International Neuroethics Society award winners announced

By Scott Danielson, Center for Practical Wisdom

The International Neuroethics Society (INS) has a mission to encourage and inspire research and dialogue on the responsible use of advances in brain science, and toward this end hosts an annual essay contest to explore the interface between ethics, neuroscience, and society in plain language for the general public. This month, Jean Boulware, Assistant Director of Communications and Research at the University of Chicago Center for Practical Wisdom, won the international essay contest for a science communication essay.

Boulware's essay titled Not our problem? The neuroethical implications of youth detainment examines the lasting effects of detainment on youth, making specific reference to the recent American policy of family separation and detainment at the US Mexico border. The article points to neuroscience research demonstrating notable and lasting detriments to well-being associated with detainment including but not limited to post-traumatic stress disorder, anxiety, memory deficits, and decreased attention. Youth detainment, Boulware notes, is not just a border issue. About 50,000 youth currently reside in correctional facilities in the United States, likely suffering the same traumas and developmental detriments. Her powerful and timely essay shines a light on the lasting impact detainment may have on a child's life. She calls for reform for children separated from their families at the border and for the tens of thousands incarcerated youth across America.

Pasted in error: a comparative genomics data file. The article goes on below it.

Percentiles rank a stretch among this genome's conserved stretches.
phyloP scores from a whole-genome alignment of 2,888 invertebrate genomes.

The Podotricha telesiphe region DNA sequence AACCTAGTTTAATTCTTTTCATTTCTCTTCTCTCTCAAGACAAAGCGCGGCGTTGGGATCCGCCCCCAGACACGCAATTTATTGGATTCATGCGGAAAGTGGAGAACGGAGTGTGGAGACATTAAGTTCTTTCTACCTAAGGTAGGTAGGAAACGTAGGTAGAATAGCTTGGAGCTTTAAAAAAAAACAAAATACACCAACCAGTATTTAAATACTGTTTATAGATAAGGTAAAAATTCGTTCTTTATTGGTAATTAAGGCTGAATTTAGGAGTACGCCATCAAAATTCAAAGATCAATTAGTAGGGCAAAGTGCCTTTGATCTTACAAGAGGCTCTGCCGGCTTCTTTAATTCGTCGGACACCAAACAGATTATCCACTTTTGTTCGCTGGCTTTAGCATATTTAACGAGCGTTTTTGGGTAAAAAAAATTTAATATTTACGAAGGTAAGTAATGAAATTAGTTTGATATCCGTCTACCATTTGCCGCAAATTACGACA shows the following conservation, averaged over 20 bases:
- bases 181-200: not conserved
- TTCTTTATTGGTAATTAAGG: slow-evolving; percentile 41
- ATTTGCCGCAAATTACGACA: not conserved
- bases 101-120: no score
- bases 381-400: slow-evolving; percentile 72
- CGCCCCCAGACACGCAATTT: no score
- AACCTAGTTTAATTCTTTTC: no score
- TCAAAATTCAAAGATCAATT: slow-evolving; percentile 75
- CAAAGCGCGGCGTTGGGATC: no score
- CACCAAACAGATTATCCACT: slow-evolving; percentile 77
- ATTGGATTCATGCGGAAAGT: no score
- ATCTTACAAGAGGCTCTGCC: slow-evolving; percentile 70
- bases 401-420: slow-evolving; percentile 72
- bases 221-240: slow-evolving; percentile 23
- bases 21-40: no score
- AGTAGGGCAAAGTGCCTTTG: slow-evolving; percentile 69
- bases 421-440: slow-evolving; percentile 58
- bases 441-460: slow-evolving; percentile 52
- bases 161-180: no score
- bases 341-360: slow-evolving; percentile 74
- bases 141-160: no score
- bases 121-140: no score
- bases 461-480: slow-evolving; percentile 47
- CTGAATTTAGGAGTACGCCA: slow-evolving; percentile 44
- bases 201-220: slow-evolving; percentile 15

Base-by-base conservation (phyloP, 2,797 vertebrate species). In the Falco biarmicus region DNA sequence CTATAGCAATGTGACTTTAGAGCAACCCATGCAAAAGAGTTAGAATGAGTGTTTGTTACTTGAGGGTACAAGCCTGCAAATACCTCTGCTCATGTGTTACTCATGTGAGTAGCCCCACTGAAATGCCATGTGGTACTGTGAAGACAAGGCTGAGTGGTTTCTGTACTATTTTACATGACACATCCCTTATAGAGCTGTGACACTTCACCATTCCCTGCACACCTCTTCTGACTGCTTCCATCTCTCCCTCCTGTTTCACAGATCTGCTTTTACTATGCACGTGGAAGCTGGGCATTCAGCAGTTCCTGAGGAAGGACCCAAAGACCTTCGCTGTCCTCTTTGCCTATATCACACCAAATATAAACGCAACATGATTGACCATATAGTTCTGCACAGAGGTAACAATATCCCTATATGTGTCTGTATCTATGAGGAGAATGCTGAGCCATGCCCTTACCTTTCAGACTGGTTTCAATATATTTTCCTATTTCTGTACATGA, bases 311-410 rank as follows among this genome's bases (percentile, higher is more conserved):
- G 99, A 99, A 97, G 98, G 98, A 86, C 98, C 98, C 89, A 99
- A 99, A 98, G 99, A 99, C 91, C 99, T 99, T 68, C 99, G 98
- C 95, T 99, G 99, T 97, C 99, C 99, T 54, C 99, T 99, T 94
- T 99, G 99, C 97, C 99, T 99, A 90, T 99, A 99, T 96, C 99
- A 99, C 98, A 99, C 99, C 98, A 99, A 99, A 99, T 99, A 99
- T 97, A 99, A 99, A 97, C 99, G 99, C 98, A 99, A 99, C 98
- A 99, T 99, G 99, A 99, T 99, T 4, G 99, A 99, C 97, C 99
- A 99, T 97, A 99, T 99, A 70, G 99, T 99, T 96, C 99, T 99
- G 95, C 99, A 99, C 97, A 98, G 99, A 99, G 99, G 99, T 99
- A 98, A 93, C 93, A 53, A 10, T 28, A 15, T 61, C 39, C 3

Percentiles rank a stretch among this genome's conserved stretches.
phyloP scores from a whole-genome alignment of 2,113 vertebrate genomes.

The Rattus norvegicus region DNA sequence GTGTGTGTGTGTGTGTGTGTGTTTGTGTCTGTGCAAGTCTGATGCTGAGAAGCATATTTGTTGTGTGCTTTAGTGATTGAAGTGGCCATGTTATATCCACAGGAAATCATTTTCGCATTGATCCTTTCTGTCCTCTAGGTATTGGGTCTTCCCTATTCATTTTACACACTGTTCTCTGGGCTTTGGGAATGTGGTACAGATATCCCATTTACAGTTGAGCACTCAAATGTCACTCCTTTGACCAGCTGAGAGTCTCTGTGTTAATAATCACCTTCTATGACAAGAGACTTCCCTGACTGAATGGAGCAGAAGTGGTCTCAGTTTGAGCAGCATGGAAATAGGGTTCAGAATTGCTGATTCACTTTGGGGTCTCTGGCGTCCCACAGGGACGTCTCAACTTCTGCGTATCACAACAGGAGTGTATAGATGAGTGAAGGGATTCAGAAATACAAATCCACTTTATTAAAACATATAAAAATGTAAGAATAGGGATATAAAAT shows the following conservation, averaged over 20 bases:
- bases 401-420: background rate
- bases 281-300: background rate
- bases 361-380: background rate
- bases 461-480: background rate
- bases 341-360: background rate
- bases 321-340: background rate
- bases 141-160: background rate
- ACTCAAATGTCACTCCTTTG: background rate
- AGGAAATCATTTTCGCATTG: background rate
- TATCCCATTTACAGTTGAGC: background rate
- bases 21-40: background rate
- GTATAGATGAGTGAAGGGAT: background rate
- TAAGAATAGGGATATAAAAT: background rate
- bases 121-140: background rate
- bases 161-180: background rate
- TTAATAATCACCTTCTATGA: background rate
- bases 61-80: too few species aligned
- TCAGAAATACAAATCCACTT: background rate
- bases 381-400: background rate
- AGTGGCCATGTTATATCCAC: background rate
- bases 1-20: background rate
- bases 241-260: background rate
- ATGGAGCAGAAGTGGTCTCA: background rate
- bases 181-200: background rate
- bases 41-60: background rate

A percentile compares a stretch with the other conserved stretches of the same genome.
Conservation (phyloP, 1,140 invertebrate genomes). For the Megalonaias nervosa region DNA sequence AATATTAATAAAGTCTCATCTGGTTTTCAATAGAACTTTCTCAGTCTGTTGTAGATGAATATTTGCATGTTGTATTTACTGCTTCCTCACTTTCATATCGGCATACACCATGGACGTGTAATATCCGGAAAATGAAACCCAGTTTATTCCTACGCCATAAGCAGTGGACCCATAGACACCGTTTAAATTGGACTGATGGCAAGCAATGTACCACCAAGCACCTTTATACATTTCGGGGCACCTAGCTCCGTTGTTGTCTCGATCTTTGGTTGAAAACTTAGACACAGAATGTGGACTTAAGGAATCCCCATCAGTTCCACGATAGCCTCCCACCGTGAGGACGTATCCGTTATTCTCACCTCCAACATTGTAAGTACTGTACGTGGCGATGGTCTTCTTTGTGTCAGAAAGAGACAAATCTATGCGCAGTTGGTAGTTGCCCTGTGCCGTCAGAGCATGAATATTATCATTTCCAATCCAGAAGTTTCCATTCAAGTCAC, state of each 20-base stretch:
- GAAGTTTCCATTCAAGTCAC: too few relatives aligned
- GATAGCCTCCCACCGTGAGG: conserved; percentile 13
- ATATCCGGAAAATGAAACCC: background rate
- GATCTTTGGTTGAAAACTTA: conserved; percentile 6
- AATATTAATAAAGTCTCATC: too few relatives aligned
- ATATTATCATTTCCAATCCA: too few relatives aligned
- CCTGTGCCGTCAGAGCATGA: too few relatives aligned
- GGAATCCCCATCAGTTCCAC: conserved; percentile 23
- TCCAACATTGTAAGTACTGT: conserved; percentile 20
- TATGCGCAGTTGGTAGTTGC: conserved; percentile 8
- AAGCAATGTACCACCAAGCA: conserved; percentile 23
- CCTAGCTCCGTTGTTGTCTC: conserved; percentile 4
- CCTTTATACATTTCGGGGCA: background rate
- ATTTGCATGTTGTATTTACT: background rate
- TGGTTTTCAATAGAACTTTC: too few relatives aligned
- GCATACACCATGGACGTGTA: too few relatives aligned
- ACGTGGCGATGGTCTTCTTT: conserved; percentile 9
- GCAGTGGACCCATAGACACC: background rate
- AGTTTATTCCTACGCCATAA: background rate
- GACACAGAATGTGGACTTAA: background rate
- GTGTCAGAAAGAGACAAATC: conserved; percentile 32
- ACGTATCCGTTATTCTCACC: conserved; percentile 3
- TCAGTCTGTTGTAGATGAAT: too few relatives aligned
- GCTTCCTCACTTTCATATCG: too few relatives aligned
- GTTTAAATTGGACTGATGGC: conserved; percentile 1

In addition to the science communication essay, Elizabeth Ingram of North Carolina State University won the academic essay segment for a paper titled Personhood: Projection or perception. Her topic focused on bioethics in regards to human concepts of identity. Ingram and Boulware formally accepted their awards at the INS annual meeting, hosted this year in San Diego, California. Poster presentation awards were also given in a range of categories. The awarded essays were published by the Dana Foundation, an organization focused on public education of brain research and announced in an upcoming issue of the INS Newsletter.



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